Stopping only to cast the engagement ring to Father Thames, we strolled beerily over to the Ship and Shovell. There I found my long-lost twin.

Sir Cloudesley Shovell and your humble correspondent. My expression is tailored to match his, and is not indicative of my mood.

Sir Cloudesley Shovell and your humble correspondent. My expression is tailored to match his, and is not indicative of my mood

We adjourned to the upstairs lounge, where we annexed half of the room and proceeded to continue drinking more than was good for us. I switched from the continental lager back to Badger, mainly because I like badgers. I gave myself a taste of home by trying some Exmoor Gold as well. The company were on top form, with topics ranging from all things rugby to a rendition of Monty Python’s Philosophers Song. I temporarily forgot the lyrics due to chemical synaptic decay, but recovered my composure in time to still the chorus of jeers.

After this, things get a little hazy. I know there were more pubs. I distinctly remember drinking an Austrian beer called Edelweiss, which prompted more singing. A brief discussion of the genius of Mel Brooks led inevitably to Springtime for Hitler, and I broke into the drinking song from The Student Prince, which follows Ovid in declaring wine and love to be allies.

Perhaps something a little more up to the moment will suggest the atmosphere of determined inebriation. So many beers in London, only one mouth.

We finished up in a pub somewhere, by which time I wasn’t paying much attention to what was going on. We ordered some pies and built the condiments into a big tower. People always seem to do this when they’re drunk, which might explain the Tower of Pisa. Another classic theory from the mind that brought you “Graduate study programmes are extended metaphors for The Lord of the Rings“. After that we went our separate ways, tired but happy as the euphemism goes. Naturally back at Hotel Crimson we decided that the best way to start on the road to recovery was to pour some German wine down on top of that beer and watch Lethal Weapon. Brilliant plan. I passed out at midnight, and spent today feeling like death. It was worth it, though.

The last item on the agenda is the recent departure of Sceadufell to the garage to have a new stereo fitted, which leads me neatly to the subject of music. I can’t remember most of what we heard on Saturday, so I’m going to list things that were playing on my computer while I was writing this. Shuffle play is the way of salvation.

The Velvet Underground: Cool it Down (early version)
Rammstein: Engel
Simon and Garfunkel: Peggy-O
Metallica: Some Kind of Monster
White Zombie: More Human than Human
Guns N’ Roses: Don’t Damn Me
Extreme: Cupid’s Dead
Robert Johnson: Kind-Hearted Woman Blues

I’m particularly pleased about Don’t Damn Me coming up, because I’ve adopted it as a kind of personal anthem and it’s so appropriate to the idea of blogging. Share and enjoy.

Back in April, Devon’s analogue television transmitters were switched off, marking the beginning of the nationwide transfer to a digital signal. Now, this has been a bit difficult for me because my aerial is pretty ropey and won’t receive the new transmissions. I can’t really afford a new one; and because I live in a grade two listed building, satellite dishes are not an option. Basically, they’ve repossessed my television rights; not that the picture was that good anyway.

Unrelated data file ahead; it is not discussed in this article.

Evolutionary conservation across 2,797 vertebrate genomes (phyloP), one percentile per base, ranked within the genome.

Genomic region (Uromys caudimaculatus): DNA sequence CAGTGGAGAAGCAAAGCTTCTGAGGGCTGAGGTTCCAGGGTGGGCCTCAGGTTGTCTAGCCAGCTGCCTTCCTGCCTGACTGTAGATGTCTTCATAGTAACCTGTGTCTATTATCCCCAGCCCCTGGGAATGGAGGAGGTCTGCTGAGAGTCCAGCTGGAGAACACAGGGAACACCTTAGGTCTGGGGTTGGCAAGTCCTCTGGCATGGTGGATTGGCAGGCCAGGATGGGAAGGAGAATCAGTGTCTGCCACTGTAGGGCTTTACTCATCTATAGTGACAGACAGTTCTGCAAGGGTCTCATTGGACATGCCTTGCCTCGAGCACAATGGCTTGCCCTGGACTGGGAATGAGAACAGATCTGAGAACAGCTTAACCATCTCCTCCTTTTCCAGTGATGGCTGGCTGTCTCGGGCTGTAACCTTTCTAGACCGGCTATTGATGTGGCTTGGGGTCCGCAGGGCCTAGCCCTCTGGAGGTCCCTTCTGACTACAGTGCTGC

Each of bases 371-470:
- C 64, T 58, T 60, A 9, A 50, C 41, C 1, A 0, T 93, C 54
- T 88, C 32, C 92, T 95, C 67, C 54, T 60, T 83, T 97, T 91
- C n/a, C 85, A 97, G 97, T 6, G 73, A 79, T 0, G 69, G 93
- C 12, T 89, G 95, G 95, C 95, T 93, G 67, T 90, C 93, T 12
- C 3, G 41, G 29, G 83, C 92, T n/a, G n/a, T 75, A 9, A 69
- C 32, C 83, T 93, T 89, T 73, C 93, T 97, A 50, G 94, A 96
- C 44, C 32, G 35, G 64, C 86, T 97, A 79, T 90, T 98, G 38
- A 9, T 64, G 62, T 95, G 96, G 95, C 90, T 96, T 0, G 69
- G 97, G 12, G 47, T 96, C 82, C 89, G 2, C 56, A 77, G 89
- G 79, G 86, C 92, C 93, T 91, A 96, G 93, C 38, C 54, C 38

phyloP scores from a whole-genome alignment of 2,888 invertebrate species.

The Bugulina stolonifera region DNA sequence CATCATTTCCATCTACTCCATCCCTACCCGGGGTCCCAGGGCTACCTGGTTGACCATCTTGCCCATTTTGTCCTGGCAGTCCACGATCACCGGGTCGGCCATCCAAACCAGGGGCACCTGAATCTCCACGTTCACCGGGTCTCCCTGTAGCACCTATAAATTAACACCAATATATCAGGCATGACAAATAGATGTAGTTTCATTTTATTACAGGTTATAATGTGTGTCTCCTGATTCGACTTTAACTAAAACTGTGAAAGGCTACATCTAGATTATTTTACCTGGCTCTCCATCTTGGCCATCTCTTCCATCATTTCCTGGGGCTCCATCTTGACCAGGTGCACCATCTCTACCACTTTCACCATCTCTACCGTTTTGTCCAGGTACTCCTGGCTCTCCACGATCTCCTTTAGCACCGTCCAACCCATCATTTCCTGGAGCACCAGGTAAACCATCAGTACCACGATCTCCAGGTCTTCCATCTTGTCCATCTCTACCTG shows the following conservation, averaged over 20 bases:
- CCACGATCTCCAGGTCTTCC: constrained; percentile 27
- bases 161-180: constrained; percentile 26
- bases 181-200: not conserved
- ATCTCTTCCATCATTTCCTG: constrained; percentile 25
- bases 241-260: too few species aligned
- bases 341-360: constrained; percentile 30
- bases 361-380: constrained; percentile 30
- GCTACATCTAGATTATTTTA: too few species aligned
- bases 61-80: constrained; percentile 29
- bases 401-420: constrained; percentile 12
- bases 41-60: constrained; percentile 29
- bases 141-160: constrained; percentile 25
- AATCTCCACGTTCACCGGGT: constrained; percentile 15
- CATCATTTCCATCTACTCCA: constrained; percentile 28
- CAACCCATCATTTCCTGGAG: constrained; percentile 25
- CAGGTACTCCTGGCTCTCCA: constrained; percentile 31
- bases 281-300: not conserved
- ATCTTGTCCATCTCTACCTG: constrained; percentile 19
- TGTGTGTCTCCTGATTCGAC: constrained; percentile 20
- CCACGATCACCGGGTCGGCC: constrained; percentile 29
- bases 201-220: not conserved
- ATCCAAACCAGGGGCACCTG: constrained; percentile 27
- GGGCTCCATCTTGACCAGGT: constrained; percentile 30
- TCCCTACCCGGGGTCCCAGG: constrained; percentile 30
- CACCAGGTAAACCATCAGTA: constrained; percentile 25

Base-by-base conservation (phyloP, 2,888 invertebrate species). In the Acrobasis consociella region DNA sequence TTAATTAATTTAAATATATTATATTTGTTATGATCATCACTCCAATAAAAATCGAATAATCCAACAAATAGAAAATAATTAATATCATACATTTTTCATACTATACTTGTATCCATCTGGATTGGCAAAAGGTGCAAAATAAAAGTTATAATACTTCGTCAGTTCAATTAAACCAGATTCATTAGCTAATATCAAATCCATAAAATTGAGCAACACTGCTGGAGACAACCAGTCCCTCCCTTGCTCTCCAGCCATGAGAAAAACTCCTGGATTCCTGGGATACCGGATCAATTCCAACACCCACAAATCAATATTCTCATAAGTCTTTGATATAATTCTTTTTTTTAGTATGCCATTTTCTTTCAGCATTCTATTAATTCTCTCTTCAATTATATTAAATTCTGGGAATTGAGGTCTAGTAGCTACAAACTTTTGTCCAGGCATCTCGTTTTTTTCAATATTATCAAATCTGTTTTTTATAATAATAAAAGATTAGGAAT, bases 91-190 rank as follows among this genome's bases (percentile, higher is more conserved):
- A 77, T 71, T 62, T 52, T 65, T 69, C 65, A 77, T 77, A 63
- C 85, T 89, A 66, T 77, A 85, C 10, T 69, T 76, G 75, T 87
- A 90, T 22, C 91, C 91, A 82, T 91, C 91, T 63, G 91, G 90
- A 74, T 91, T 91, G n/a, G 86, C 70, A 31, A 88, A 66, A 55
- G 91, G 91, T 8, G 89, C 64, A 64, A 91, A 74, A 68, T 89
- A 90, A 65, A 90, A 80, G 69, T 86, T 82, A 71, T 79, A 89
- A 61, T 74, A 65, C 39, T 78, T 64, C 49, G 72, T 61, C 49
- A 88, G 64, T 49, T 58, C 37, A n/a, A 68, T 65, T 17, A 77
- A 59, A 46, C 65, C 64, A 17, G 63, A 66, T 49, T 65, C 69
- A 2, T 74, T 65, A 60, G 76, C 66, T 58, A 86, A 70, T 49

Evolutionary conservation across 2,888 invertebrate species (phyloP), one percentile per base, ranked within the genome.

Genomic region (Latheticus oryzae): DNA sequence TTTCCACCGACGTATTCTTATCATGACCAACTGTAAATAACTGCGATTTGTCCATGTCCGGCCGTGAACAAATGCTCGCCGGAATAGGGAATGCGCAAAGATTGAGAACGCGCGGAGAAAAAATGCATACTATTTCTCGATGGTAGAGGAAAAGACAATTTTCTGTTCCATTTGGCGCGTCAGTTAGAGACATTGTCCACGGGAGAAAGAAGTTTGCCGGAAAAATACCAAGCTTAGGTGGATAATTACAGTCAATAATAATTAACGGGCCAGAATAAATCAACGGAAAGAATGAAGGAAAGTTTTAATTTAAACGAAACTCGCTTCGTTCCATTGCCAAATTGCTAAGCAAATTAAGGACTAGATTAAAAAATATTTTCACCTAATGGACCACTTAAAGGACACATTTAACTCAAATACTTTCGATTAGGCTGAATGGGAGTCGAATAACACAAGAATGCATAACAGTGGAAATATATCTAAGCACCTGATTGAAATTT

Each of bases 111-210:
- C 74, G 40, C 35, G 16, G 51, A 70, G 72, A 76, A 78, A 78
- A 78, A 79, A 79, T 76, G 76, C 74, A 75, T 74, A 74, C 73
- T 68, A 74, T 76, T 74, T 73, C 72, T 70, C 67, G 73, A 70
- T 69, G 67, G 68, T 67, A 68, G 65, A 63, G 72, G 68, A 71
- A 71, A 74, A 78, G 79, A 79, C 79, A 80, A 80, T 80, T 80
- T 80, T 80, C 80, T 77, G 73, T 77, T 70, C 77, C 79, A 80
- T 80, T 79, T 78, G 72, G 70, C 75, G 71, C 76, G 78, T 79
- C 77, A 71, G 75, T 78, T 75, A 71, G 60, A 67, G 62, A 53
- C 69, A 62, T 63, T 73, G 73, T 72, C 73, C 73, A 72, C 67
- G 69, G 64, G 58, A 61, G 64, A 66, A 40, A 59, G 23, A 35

Of course I wasn’t watching all that much before in any case, but now I’ve been deprived of the cop-out of turning on the idiot box as soon as I get home and not doing anything for the rest of the evening. I can still do that, but I have to choose a DVD and get up every so often to exchange it for another. This involves too much thought, so I get sick of it sooner; and I save time anyway because I don’t have to sit through the adverts. No adverts means a drastic improvement in my irritation threshold, since adverts are annoying. There are only so many times I can watch a generic box on wheels being presented as the ultimate fashion accessory before I develop a strong urge to bury the nearest dealership in custard powder and do a rain dance.

The benefits don’t end there. I’m saving more than £150 a year by not buying a television licence, which means more money for books as well as more time for reading them. When I’m failing entirely to read anything I can use the time to post updates here, for which I feel your gratitude shining upon me like the June sun. Or not.

In short, then, all is well in my shiny new boxless universe, and that reminds me of a book I bought years ago from a library that didn’t want it any more. It was called The Evil Eye: the Unacceptable Face of Television, and it instructed me not to give in to the ionised siren song of the cathode ray tube; issuing dire pronouncements about social and psychological decay should I foolishly not heed its prophetic warning. How kind of the authorities to help me to go cold turkey and find that it’s quite nice with cranberry sauce.

I’m going to make one post stand in for several here so that I can switch off my brain and copy things from my reference library. It’s been a while since we visited Bizarre Books, so here are a few more gems from that indispensable volume.

Anonymous Bibliography of Mangrove Research, 1600-1975 (Paris: UNESCO, 1981)

Maclaren, Rob Grow Your Own Hair (Glasgow: Healthway Publications, 1947)